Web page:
Broadband USO or Rural Gigabit voucher which is better if you have slow broadband?
If short on time and are here for the summary alone: Our advice if you are not happy with the broadband USO or want to see costs shared between you and neighbours, look at the Rural Gigabit Voucher scheme it may only be £1,500/home but you can group together properties and a business can claim up to £3,500. Additionally the voucher scheme has a much wider set of providers, including ones doing fibre on demand and others using technology such as fixed wireless access. The downside to the voucher scheme may be more work for someone to run liase with people locally and get support and keep that support going until the service is ready to buy and importantly buy the new service.
For veterans of the slow broadband world that some people are seeing high quotes for FTTP under the broadband USO should be of no surprise. The reason it should be no surprise is that BT is requesting fibre on demand quotes for individuals and then sharing the desktop survey quote, which from the years of seeing others receiving these quotes from other providers means we are used to people getting massively high quotes.
ISPreview picked up on Matt Warman the Digital Infrastructure Minister talking on issues with large quotes under the broadband USO, and alongside the useful summary from Mark before we get into the day to day hunt for better broadband for our maps we have a few things to add.
We have since the first days of the USO had vary little confidence with a large provider such as BT delivering FTTP quote, due to the inconsistencies of the fibre on demand (FoD) scheme seen over a number of years. Even when small ISP (e.g. Cerberus Networks and Spectrum Internet are two well known FoD names) are interacting with Openreach unusually high quotes have appeared from time to time, sometimes risking £250 and moving onto an actual survey visit has reduced the costs to a level the customer is happy with. Another issue is that when people interact with firms like Cerberus it will be people who likely know about fibre on demand and the mechanisms, with the broadband USO you are embracing a much wider slice of the general public.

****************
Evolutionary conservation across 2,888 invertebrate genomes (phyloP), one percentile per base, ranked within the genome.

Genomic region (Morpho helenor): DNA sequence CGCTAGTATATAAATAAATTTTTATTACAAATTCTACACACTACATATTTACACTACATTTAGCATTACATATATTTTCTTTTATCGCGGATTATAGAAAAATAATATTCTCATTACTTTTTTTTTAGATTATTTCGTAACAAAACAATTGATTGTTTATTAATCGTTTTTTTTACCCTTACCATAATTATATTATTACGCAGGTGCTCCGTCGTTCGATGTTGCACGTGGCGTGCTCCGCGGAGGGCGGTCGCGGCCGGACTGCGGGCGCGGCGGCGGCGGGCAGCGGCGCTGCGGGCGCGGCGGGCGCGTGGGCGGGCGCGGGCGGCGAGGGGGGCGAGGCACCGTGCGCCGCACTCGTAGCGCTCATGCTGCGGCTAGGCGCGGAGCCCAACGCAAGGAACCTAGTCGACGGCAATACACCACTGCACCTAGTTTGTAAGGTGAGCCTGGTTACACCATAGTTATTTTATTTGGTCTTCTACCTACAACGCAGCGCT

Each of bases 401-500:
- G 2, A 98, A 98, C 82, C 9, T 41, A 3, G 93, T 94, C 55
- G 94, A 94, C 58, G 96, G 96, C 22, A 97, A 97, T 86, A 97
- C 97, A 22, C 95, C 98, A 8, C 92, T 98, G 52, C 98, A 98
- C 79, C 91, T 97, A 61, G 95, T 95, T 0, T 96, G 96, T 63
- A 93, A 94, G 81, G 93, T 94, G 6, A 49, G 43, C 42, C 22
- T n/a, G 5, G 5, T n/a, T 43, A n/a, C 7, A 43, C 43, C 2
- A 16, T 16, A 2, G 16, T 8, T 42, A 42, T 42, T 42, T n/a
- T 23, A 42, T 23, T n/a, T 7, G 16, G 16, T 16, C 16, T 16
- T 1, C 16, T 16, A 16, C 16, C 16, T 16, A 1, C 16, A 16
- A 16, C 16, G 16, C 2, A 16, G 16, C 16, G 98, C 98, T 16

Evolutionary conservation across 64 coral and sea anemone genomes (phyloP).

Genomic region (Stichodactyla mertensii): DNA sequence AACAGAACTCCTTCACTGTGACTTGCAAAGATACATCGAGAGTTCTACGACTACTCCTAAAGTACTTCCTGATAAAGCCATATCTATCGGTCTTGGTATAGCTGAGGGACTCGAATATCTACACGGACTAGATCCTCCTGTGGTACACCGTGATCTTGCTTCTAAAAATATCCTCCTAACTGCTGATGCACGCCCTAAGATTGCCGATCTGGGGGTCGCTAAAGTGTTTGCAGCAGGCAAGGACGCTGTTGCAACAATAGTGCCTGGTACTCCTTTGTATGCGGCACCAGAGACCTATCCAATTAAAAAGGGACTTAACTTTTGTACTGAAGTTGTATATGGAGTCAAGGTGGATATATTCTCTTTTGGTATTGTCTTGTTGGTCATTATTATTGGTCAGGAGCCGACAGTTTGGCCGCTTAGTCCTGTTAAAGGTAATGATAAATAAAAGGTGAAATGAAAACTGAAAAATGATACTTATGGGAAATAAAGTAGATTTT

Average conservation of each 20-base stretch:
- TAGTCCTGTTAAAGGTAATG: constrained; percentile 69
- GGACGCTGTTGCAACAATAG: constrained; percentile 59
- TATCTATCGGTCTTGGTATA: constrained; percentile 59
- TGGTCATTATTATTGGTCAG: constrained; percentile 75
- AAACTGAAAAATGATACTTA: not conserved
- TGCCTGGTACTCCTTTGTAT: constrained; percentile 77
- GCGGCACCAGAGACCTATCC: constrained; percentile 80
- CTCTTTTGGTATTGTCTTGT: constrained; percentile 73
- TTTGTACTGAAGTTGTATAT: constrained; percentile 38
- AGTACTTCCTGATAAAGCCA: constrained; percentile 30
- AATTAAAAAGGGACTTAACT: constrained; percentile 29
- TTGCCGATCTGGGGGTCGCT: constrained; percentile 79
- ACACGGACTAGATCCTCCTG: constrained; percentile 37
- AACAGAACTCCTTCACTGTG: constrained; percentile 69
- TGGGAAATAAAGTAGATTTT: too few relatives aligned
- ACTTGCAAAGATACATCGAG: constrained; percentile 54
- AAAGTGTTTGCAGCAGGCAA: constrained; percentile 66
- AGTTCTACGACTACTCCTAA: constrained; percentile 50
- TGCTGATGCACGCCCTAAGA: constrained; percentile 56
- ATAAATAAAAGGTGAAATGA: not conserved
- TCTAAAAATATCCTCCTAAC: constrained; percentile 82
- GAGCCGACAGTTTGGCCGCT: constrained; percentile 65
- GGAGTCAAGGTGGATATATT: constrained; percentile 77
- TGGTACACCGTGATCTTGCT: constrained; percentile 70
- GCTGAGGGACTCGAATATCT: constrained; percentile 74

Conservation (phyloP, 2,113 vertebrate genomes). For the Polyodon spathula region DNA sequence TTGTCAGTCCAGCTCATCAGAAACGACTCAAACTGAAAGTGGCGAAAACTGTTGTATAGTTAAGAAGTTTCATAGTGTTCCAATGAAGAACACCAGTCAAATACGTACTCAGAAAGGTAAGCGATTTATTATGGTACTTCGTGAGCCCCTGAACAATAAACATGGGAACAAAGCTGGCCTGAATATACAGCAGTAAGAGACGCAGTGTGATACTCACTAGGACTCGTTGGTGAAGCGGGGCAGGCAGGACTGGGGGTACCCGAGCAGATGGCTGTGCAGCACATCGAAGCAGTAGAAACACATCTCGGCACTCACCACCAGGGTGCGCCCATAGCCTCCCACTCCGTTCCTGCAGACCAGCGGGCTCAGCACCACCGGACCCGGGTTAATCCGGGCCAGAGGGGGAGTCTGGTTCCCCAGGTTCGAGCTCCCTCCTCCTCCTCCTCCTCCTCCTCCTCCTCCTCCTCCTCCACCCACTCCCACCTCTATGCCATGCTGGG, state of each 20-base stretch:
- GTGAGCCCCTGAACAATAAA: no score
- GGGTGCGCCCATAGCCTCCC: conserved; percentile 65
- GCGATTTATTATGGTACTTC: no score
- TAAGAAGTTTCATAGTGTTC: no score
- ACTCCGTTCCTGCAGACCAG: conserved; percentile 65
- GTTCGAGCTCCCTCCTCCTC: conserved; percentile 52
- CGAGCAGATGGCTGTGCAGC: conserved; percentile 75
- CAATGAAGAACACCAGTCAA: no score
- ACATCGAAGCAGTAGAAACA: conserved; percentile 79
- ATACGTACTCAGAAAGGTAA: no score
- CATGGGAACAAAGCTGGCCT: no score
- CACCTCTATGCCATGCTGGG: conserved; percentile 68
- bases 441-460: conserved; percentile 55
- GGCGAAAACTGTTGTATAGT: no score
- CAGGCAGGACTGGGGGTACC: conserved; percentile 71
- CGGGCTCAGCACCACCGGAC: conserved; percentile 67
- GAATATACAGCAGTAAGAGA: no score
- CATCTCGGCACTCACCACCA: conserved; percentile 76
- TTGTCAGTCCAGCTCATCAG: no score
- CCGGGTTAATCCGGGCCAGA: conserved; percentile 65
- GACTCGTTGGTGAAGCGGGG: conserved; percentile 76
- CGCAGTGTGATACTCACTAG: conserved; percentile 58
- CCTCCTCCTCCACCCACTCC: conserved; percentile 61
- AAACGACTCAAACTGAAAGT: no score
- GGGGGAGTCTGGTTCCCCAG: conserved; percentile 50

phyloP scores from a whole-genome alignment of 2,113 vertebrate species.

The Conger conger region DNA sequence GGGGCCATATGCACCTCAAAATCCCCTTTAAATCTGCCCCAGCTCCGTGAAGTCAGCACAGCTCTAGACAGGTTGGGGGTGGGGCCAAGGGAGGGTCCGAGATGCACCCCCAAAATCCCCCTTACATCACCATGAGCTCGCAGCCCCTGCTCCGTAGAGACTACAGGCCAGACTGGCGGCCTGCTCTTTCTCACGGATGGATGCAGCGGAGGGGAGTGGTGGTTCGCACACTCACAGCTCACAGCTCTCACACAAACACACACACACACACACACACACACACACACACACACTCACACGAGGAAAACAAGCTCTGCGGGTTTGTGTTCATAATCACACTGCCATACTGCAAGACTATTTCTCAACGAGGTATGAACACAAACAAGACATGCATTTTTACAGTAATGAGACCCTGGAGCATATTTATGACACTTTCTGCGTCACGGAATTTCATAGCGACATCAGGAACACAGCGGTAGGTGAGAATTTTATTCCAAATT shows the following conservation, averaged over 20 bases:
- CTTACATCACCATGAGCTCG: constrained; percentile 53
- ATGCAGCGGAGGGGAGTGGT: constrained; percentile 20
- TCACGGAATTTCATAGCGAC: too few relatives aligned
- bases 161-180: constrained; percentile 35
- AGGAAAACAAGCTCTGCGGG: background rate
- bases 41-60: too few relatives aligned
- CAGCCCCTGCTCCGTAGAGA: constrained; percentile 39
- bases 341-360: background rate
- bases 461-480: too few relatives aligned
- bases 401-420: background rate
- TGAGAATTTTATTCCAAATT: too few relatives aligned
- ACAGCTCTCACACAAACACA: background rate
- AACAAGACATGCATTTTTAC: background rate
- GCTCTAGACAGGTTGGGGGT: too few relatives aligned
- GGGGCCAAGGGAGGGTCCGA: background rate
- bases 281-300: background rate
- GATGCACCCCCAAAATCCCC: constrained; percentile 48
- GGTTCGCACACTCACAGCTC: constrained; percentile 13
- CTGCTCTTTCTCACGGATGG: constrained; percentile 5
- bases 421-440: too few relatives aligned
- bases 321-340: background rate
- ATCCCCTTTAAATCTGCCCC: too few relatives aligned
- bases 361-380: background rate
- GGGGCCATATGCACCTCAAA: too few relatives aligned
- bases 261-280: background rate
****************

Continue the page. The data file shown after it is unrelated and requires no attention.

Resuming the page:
The Fibre on Demand scheme in its original guise was relatively affordable, but then things changed and pricing went up. We have never had anyone from Openreach say why, but we suspect it was a case of fibre on demand consuming too much time and now with a focus on delivering millions of premises of FTTP the diversion of delivering FTTP to the harder premises is something they could do without.
At the end of the day the high costs for the slowest properties should be no surprise and that especially includes Ofcom, BT and Ministers, it is simple logic since the commercial roll-outs are doing the cheapest, the BDUK projects while nothing like their original scale in terms of properties built per month are dealing slowly with those that fall within their value for money criteria (this usually means funding of under £1,800 per property).
There is an important lesson here, the £5 billion of funding to reach the final 10 to 20% of the UK is believed to be looking at lots of small lots which while great for encouraging small local providers to take part will push the costs up and could see some lots that are likely to be more expensive to serve not seeing anyone bid on them. In effect as you push deeper into the rural areas unless you can rely on lots of free community labour and goodwill things can get very expensive in terms of the number of hours of labour.
Another factor is that just being close to a community does not always reduce the cost. When a village a mile away is wired up for FTTP what will happen is they will plan for that village alone, rather than the village and surrounding few miles. Even in smaller hamlet situations the PON segment limit of 32 needs to remembered, so there will be times that a new PON needs running from the splitter. Add to this the likely accounting techniques used e.g. if a new headend cabinet is needed at the main exchange to add capacity for a village then in the planning part of this cost will be accounted for, but some of that cost will also be shared out to areas built into subsequent months and years.
The last General Election saw one potential solution and that was nationalise broadband provision in the UK, with a decade long roll-out planned to get FTTP to everyone and by using general taxation it would remove the sticker shock for individuals but we strongly suspect that the slowest properties would end up waiting for a few years before seeing improvements. The usual need to see progress would mean that rather than devoting the first three years or roll-out to dealing with 3% of premises that three years would be used deal with getting FTTP to half the UK.